Debate Viewpoint #1: Romney wins, but Obama's right

The trouble with a presidential debate is quantifying a victory. What do you measure? Is it the amount of minutes spent speaking? That’s a tie.

The number of stoic facial expressions? Obama scowled, and Romney looked smug.

Who was faster on the draw? Romney by a mile — he also wins on interruptions.

Who got less dirty? President Obama, but he also got less attention.

Who pandered more to senior voters? They both did, and it was obvious.

Who used bigger figures to embarrass the other? Tie again.

There are some things we can’t measure after Wednesday night’s presidential debate in Denver, however, and even though I personally disagree with him on almost every fundamental level, I would be foolish not to cede victory to Gov. Mitt Romney. The big businessman came out swinging, keeping President Obama on his heels. Romney had the glint of attack in his eyes, and the incumbent seemed ill prepared and a little emotionally flat.

Romney was also more specific in his arguments, if a little exaggerated. He stuck firmly and simply to his original five-point plan (energy independence, more foreign trade, keep the best schools in the world, balance the budget, and champion small businesses), and referenced it continually. Pres. Obama fought harder for the middle class in his disagreements, but his points were lost in the enthusiasm of Mitt’s Republican ideologies and prepared opinions. All political opinions aside, Gov. Romney wins the presentation points.

My personal thoughts on the debate are more difficult to distinguish, because I’m greatly biased toward President Obama’s more balanced approach of raising taxes, cutting spending and growing the economy simultaneously.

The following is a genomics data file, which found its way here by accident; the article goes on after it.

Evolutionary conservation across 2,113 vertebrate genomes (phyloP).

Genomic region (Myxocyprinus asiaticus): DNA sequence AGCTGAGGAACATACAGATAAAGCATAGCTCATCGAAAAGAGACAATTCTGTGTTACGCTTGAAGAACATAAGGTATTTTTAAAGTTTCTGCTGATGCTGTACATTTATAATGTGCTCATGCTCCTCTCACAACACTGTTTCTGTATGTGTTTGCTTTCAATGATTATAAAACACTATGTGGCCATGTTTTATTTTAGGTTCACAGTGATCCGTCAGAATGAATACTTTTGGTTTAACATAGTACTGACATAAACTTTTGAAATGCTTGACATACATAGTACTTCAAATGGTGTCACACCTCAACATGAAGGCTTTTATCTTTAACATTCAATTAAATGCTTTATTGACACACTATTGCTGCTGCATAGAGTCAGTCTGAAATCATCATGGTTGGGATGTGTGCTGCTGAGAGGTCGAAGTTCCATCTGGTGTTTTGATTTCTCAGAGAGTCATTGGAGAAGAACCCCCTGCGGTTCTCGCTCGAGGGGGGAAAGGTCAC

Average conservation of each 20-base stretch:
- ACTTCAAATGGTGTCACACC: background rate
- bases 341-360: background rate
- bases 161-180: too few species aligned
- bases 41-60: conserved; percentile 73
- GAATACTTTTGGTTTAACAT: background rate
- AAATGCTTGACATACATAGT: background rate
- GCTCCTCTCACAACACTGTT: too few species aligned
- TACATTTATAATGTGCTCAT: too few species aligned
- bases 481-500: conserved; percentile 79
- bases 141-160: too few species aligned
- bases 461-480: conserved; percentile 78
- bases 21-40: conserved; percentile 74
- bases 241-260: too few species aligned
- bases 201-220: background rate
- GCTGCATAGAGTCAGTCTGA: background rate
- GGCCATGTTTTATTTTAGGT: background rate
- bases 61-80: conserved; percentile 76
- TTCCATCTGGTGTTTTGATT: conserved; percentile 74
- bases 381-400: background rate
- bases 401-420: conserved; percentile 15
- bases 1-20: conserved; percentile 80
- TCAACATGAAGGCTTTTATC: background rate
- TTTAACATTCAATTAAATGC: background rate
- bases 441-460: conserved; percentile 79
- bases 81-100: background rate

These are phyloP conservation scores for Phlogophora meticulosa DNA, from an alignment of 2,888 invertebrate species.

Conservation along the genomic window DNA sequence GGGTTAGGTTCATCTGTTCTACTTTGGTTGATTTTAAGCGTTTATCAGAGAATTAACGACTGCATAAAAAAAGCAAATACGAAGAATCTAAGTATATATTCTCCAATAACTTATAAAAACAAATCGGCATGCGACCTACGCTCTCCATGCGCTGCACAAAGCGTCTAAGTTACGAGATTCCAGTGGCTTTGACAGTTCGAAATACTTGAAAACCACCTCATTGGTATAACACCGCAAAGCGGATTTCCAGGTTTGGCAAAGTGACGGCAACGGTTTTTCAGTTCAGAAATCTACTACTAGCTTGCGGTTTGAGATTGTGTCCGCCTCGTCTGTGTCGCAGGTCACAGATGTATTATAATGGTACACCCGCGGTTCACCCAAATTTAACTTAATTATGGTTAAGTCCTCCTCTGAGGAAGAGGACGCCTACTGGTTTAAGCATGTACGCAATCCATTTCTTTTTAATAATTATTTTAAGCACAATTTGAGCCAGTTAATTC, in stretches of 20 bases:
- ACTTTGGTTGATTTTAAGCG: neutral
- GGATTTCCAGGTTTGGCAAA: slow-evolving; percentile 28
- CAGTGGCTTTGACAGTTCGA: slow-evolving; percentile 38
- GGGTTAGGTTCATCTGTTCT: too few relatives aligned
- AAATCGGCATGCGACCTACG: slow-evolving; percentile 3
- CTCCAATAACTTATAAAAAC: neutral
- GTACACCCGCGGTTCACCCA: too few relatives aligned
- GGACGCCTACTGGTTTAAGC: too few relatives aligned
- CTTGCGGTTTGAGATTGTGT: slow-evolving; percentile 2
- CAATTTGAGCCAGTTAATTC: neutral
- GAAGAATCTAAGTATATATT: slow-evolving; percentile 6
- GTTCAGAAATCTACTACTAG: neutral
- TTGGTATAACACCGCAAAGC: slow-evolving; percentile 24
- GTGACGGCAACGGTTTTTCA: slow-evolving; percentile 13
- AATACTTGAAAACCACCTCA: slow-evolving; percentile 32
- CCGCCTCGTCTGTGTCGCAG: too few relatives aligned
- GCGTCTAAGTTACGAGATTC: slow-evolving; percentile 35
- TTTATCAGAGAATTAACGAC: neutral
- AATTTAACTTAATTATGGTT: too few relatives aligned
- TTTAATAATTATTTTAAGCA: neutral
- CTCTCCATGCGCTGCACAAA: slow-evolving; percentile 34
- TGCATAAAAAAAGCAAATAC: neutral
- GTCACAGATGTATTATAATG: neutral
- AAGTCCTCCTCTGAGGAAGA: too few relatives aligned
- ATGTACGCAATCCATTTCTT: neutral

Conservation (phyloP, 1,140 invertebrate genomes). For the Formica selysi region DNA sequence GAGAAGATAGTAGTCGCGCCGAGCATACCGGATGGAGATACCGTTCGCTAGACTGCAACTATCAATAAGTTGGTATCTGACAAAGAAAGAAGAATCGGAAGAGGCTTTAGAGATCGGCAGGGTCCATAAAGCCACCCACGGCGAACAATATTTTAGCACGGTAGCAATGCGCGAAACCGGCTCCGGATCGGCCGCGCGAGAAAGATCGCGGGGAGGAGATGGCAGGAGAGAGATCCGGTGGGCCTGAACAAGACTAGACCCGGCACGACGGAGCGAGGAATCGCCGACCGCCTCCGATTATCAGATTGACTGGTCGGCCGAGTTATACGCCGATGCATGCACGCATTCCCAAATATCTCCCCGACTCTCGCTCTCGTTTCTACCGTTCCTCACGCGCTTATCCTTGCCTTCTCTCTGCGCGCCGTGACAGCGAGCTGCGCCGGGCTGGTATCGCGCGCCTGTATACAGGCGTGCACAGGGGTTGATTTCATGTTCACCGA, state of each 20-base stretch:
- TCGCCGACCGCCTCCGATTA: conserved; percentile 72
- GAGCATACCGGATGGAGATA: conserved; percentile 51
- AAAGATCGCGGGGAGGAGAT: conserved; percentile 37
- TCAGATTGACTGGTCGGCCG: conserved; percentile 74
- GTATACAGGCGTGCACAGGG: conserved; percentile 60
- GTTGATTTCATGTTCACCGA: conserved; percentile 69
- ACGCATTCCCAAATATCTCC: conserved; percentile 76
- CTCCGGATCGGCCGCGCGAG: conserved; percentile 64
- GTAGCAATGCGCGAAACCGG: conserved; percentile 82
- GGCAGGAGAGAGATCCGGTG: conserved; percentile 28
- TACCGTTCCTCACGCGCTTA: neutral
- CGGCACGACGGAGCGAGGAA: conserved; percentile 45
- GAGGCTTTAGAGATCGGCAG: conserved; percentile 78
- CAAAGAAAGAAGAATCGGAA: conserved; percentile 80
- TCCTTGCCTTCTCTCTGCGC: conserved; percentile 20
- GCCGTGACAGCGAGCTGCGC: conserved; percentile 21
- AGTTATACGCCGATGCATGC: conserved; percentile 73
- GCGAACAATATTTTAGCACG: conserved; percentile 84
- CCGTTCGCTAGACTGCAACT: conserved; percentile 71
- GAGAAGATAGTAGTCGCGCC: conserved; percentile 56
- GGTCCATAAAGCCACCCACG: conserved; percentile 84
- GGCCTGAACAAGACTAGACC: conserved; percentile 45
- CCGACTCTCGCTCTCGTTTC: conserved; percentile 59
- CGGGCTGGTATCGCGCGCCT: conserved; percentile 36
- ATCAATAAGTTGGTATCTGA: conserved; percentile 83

And anyone who works in education knows that the president’s ideas for improving our country’s system of schooling were far more practical than Gov. Romney’s (e.g., “grading our schools” so that parents can “pick which school their children attend,” which really means that kids with money and means of transportation can attend the schools they want to, and the children stuck in lower socioeconomic levels and ignored schools have to stay where they are).

I also have never understood why the “life” in “life, liberty and the pursuit of happiness” is applicable where military protection is concerned, but does not apply when people need urgent medical attention. But I digress.

The strongest argument for keeping our current president in office is that revenue gained from growing the economy doesn’t happen instantly. I believe in the direction we’re being taken, and that after four more years, the work of Pres. Obama’s first term will be more validated than it is now.